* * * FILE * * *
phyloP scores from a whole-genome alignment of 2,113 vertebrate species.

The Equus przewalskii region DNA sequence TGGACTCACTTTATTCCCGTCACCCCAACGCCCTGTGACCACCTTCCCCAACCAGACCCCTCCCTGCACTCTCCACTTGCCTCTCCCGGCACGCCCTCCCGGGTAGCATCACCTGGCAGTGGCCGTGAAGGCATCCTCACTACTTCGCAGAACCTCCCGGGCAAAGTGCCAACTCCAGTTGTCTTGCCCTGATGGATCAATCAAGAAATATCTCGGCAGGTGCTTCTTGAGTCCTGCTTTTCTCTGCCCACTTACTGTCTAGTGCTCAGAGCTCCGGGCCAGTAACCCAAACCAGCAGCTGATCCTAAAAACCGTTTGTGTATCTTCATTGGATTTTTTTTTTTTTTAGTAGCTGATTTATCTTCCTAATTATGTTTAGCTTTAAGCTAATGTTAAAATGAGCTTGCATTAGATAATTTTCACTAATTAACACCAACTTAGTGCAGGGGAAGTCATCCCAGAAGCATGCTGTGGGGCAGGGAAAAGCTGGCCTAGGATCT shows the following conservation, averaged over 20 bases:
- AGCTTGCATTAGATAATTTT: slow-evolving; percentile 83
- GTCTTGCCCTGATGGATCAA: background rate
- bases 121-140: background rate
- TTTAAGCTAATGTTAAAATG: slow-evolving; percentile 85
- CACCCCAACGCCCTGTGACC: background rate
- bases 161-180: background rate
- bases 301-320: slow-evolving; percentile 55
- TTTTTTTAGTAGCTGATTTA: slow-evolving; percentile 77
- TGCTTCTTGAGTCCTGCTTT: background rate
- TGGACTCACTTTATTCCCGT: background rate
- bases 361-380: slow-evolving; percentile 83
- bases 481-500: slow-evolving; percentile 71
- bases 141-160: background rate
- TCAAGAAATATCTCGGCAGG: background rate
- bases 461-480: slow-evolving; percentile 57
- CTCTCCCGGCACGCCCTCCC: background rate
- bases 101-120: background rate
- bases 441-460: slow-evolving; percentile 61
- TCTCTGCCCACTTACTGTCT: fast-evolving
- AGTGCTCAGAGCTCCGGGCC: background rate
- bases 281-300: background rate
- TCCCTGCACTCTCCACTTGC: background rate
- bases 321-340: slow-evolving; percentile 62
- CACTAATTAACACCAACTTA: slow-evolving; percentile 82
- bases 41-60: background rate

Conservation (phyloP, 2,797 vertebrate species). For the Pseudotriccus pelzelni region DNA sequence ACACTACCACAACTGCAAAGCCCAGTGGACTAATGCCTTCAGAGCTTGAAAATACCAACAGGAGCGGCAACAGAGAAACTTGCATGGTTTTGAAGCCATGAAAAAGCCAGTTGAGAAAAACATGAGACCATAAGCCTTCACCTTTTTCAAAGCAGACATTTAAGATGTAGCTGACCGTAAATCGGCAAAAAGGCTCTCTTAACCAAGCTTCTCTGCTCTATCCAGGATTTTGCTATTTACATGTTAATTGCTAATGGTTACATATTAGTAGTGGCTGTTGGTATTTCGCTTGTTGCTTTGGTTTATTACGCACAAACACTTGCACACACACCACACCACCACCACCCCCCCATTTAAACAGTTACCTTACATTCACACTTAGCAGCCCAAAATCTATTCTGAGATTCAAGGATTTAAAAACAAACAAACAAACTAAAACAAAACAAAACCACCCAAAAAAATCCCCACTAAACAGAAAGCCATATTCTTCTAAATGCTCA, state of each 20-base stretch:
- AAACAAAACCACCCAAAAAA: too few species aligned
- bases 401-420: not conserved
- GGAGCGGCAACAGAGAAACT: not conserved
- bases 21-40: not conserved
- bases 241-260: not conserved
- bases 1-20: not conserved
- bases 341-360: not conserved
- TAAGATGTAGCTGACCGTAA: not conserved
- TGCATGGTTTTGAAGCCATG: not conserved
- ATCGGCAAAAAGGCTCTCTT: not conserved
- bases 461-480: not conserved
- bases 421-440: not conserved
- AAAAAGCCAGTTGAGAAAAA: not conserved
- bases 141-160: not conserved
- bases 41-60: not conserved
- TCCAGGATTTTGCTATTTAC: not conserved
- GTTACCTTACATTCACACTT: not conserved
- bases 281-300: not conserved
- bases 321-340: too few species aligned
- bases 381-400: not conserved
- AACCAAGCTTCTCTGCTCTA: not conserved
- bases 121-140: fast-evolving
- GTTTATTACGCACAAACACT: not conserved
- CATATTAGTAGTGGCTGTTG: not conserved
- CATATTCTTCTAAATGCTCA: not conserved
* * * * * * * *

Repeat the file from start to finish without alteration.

phyloP scores from a whole-genome alignment of 2,113 vertebrate species.

The Equus przewalskii region DNA sequence TGGACTCACTTTATTCCCGTCACCCCAACGCCCTGTGACCACCTTCCCCAACCAGACCCCTCCCTGCACTCTCCACTTGCCTCTCCCGGCACGCCCTCCCGGGTAGCATCACCTGGCAGTGGCCGTGAAGGCATCCTCACTACTTCGCAGAACCTCCCGGGCAAAGTGCCAACTCCAGTTGTCTTGCCCTGATGGATCAATCAAGAAATATCTCGGCAGGTGCTTCTTGAGTCCTGCTTTTCTCTGCCCACTTACTGTCTAGTGCTCAGAGCTCCGGGCCAGTAACCCAAACCAGCAGCTGATCCTAAAAACCGTTTGTGTATCTTCATTGGATTTTTTTTTTTTTTAGTAGCTGATTTATCTTCCTAATTATGTTTAGCTTTAAGCTAATGTTAAAATGAGCTTGCATTAGATAATTTTCACTAATTAACACCAACTTAGTGCAGGGGAAGTCATCCCAGAAGCATGCTGTGGGGCAGGGAAAAGCTGGCCTAGGATCT shows the following conservation, averaged over 20 bases:
- AGCTTGCATTAGATAATTTT: slow-evolving; percentile 83
- GTCTTGCCCTGATGGATCAA: background rate
- bases 121-140: background rate
- TTTAAGCTAATGTTAAAATG: slow-evolving; percentile 85
- CACCCCAACGCCCTGTGACC: background rate
- bases 161-180: background rate
- bases 301-320: slow-evolving; percentile 55
- TTTTTTTAGTAGCTGATTTA: slow-evolving; percentile 77
- TGCTTCTTGAGTCCTGCTTT: background rate
- TGGACTCACTTTATTCCCGT: background rate
- bases 361-380: slow-evolving; percentile 83
- bases 481-500: slow-evolving; percentile 71
- bases 141-160: background rate
- TCAAGAAATATCTCGGCAGG: background rate
- bases 461-480: slow-evolving; percentile 57
- CTCTCCCGGCACGCCCTCCC: background rate
- bases 101-120: background rate
- bases 441-460: slow-evolving; percentile 61
- TCTCTGCCCACTTACTGTCT: fast-evolving
- AGTGCTCAGAGCTCCGGGCC: background rate
- bases 281-300: background rate
- TCCCTGCACTCTCCACTTGC: background rate
- bases 321-340: slow-evolving; percentile 62
- CACTAATTAACACCAACTTA: slow-evolving; percentile 82
- bases 41-60: background rate

Conservation (phyloP, 2,797 vertebrate species). For the Pseudotriccus pelzelni region DNA sequence ACACTACCACAACTGCAAAGCCCAGTGGACTAATGCCTTCAGAGCTTGAAAATACCAACAGGAGCGGCAACAGAGAAACTTGCATGGTTTTGAAGCCATGAAAAAGCCAGTTGAGAAAAACATGAGACCATAAGCCTTCACCTTTTTCAAAGCAGACATTTAAGATGTAGCTGACCGTAAATCGGCAAAAAGGCTCTCTTAACCAAGCTTCTCTGCTCTATCCAGGATTTTGCTATTTACATGTTAATTGCTAATGGTTACATATTAGTAGTGGCTGTTGGTATTTCGCTTGTTGCTTTGGTTTATTACGCACAAACACTTGCACACACACCACACCACCACCACCCCCCCATTTAAACAGTTACCTTACATTCACACTTAGCAGCCCAAAATCTATTCTGAGATTCAAGGATTTAAAAACAAACAAACAAACTAAAACAAAACAAAACCACCCAAAAAAATCCCCACTAAACAGAAAGCCATATTCTTCTAAATGCTCA, state of each 20-base stretch:
- AAACAAAACCACCCAAAAAA: too few species aligned
- bases 401-420: not conserved
- GGAGCGGCAACAGAGAAACT: not conserved
- bases 21-40: not conserved
- bases 241-260: not conserved
- bases 1-20: not conserved
- bases 341-360: not conserved
- TAAGATGTAGCTGACCGTAA: not conserved
- TGCATGGTTTTGAAGCCATG: not conserved
- ATCGGCAAAAAGGCTCTCTT: not conserved
- bases 461-480: not conserved
- bases 421-440: not conserved
- AAAAAGCCAGTTGAGAAAAA: not conserved
- bases 141-160: not conserved
- bases 41-60: not conserved
- TCCAGGATTTTGCTATTTAC: not conserved
- GTTACCTTACATTCACACTT: not conserved
- bases 281-300: not conserved
- bases 321-340: too few species aligned
- bases 381-400: not conserved
- AACCAAGCTTCTCTGCTCTA: not conserved
- bases 121-140: fast-evolving
- GTTTATTACGCACAAACACT: not conserved
- CATATTAGTAGTGGCTGTTG: not conserved
- CATATTCTTCTAAATGCTCA: not conserved